Despite its retrospective design, our current study showed no statistical differences in ORR and PFS between patients receiving first- and second-line therapy, and most patients (15/17) treated with second-line pemetrexed received targeted therapy in the first-line setting. Due to the presence of driver gene mutations, first-line oral targeted drugs did not affect the efficacy of second-line chemotherapy. There was prolonged OS in second-line settings due to oral administration of targeted drugs, although no statistical significant was noted due to the small sample size. Our study also found that 16 patients (22.5%) did not receive pemetrexed maintenance therapy due to limited chemotherapy benefit, toxicity, and other reasons; rather, they adopted a watch-and-wait strategy during follow-up. A multicenter randomized phase III clinical trial in Norway (16) compared two groups of patients with advanced nonsquamous NSCLC after induction chemotherapy: one group was directly treated with pemetrexed maintenance therapy, and the other group was first observed and then administered with pemetrexed at progression. Patients in the maintenance group had longer OS (median 12.0 vs. 10.0 months; P=0.10) and PFS (median 3.1 vs. 1.9 months; P<0.01), which was consistent with our findings that the number of chemotherapy cycles was an independent prognostic factor for PFS. Although the results of prospective and retrospective studies have confirmed the survival benefit of maintenance therapy, some patients still choose to adopt a watch-and-wait strategy during follow-up and will be rechallenged after disease progression due to the limited benefits and adverse effects of the maintenance therapy. A retrospective study (17) analyzed 31 patients with nonsquamous NSCLC who achieved disease control with first-line pemetrexed-based regimens and who received pemetrexed-based chemotherapy again after disease progression and found that patients with PFS ≥10 months benefited from rechallenge. In the subgroup with PFS1 <10 months, 4 were EGFR-mutation positive and 13 received EGFR-TKI therapy, which yielded a median PFS2 was 5.38 months; in the subgroup with PFS1 ≥10 months, 4 were EGFR-mutation positive and 9 received EGFR-TKI therapy; the median PFS2 was 4.33 months, which was not significantly different from that in the subgroup with a PFS1 <10 months, suggesting that chemotherapy efficacy was not affected by EGFR-TKI treatment, as found in our current study.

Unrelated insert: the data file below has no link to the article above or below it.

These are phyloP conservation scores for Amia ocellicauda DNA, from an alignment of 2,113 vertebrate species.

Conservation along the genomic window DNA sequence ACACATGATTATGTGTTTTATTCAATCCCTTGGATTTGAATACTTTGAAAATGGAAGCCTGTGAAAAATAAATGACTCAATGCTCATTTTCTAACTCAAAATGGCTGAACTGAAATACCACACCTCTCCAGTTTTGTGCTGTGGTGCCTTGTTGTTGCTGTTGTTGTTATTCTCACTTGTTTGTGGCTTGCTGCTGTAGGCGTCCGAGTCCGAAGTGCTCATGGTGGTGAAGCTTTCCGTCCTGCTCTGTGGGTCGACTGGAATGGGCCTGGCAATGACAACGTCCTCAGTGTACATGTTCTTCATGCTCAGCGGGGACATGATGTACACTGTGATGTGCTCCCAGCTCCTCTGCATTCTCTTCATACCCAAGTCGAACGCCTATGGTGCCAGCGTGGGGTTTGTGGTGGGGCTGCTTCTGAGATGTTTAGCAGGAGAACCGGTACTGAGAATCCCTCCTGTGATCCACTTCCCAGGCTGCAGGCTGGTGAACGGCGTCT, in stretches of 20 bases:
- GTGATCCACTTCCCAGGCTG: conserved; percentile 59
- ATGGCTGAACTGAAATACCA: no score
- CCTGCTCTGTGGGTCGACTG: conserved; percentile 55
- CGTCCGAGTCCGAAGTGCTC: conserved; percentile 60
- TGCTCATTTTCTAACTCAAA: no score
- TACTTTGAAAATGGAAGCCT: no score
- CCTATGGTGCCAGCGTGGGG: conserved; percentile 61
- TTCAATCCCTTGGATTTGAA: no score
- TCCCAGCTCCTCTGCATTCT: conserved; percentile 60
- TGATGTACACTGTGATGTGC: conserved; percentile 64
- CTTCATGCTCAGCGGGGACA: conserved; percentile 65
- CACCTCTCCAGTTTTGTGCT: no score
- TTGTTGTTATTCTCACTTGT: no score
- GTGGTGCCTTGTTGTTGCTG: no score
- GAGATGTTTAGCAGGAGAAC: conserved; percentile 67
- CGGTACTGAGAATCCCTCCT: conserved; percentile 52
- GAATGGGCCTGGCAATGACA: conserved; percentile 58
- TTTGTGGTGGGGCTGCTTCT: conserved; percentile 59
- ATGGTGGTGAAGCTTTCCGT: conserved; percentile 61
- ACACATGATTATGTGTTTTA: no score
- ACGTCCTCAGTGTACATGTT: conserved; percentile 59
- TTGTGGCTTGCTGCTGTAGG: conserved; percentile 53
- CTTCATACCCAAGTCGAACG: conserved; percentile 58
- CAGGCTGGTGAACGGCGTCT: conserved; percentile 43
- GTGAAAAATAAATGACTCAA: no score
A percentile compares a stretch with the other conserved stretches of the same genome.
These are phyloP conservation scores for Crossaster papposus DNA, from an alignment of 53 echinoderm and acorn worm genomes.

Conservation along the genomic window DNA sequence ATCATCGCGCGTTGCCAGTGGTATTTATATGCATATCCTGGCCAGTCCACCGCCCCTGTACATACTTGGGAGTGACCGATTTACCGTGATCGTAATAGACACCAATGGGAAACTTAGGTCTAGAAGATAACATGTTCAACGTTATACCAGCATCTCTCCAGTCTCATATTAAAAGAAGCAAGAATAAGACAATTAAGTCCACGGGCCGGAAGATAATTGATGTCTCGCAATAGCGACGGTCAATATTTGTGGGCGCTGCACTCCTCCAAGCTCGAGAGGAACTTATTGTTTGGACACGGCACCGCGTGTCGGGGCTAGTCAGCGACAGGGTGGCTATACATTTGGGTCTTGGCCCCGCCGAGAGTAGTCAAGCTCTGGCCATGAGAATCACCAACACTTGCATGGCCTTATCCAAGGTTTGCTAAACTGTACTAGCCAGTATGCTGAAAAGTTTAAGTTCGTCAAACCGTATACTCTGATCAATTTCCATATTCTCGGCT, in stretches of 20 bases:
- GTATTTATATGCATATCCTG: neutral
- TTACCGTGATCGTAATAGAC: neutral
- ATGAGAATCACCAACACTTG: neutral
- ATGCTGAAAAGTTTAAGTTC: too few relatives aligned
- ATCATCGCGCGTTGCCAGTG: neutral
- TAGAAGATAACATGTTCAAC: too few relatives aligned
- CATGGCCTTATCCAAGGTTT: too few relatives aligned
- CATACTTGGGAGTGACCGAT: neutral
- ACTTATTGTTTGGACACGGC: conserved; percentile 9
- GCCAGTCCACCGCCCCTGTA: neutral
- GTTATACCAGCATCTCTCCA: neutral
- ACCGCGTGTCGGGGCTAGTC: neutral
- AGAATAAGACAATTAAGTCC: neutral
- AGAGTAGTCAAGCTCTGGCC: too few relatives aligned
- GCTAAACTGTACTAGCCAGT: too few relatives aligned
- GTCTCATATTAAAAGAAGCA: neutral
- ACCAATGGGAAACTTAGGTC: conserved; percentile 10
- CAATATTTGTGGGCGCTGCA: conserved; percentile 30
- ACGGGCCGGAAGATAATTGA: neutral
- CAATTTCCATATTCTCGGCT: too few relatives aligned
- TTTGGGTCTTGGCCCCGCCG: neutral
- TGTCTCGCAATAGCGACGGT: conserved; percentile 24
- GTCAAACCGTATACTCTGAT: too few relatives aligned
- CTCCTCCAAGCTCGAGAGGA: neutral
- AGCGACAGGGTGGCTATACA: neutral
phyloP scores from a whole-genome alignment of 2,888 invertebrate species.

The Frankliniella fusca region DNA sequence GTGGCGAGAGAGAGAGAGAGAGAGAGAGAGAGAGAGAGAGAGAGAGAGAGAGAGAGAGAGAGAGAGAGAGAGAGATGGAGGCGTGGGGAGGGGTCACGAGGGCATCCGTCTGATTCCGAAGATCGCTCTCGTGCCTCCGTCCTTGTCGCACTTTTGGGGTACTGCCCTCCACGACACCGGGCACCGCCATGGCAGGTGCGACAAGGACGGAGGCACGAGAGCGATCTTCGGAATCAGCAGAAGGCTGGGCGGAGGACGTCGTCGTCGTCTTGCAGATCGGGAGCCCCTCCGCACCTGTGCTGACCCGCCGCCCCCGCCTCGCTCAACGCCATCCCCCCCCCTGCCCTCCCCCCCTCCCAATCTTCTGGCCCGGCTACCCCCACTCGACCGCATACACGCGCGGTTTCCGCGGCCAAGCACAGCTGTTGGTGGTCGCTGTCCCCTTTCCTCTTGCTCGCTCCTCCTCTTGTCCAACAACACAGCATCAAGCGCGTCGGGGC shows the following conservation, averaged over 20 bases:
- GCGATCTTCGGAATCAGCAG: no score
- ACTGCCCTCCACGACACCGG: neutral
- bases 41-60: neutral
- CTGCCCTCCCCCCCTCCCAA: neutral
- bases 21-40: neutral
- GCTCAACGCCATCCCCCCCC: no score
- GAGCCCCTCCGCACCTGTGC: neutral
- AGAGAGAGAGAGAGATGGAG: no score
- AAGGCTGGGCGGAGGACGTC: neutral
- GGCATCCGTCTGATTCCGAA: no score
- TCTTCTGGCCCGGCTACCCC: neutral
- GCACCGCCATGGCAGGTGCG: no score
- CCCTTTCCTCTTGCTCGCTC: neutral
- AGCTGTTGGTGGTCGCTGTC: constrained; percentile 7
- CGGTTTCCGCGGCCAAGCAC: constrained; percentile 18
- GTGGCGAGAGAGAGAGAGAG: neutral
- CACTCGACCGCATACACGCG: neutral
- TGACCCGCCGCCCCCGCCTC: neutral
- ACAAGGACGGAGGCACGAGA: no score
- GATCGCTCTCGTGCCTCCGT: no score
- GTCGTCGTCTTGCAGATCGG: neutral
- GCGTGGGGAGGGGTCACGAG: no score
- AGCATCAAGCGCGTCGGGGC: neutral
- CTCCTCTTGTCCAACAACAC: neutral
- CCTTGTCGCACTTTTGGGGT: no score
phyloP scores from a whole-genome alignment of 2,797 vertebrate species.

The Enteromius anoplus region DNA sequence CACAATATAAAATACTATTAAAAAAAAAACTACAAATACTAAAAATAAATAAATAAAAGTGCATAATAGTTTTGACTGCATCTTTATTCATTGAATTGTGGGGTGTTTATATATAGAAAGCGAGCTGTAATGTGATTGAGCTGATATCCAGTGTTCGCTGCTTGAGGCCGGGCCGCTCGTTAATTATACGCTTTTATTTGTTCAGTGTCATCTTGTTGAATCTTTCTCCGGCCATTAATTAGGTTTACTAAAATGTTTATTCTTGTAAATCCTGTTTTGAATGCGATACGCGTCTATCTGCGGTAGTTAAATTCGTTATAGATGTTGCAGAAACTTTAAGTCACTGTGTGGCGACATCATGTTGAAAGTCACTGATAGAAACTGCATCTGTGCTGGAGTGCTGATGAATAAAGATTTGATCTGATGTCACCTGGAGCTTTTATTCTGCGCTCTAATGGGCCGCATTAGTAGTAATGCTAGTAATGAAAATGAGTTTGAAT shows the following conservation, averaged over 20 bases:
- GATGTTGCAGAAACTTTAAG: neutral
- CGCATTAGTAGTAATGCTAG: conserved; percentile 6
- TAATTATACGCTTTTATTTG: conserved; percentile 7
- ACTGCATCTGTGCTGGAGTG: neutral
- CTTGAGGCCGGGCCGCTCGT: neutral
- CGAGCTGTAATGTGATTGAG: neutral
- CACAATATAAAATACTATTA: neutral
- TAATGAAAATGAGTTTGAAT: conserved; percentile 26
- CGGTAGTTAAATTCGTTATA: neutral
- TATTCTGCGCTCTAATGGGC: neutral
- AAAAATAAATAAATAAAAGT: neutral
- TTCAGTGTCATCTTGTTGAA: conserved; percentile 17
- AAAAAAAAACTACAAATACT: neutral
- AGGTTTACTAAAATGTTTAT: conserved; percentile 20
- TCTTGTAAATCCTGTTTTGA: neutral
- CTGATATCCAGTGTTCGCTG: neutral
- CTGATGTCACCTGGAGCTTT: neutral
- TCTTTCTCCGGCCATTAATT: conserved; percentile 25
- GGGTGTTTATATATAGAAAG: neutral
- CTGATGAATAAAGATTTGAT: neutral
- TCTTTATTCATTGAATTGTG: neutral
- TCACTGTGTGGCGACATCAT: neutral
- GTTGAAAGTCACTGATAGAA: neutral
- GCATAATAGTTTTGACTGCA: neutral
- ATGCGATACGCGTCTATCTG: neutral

The most common adverse reactions in our patients receiving pemetrexed-based chemotherapy were grade 1–2 hematologic toxicities, gastrointestinal reactions, and liver enzyme abnormalities, which were resolved after treatment, and no dose reduction of the chemotherapy was required. Only 1 patient experienced a grade 3 gastrointestinal event, which was considered to be related to cisplatin. Some rarer (<5%) adverse reactions were grade 1–2 rash and peripheral neuritis (Table 2). In general, the tolerability was good in all patients, and no dose reduction was required due to treatment-related toxicities.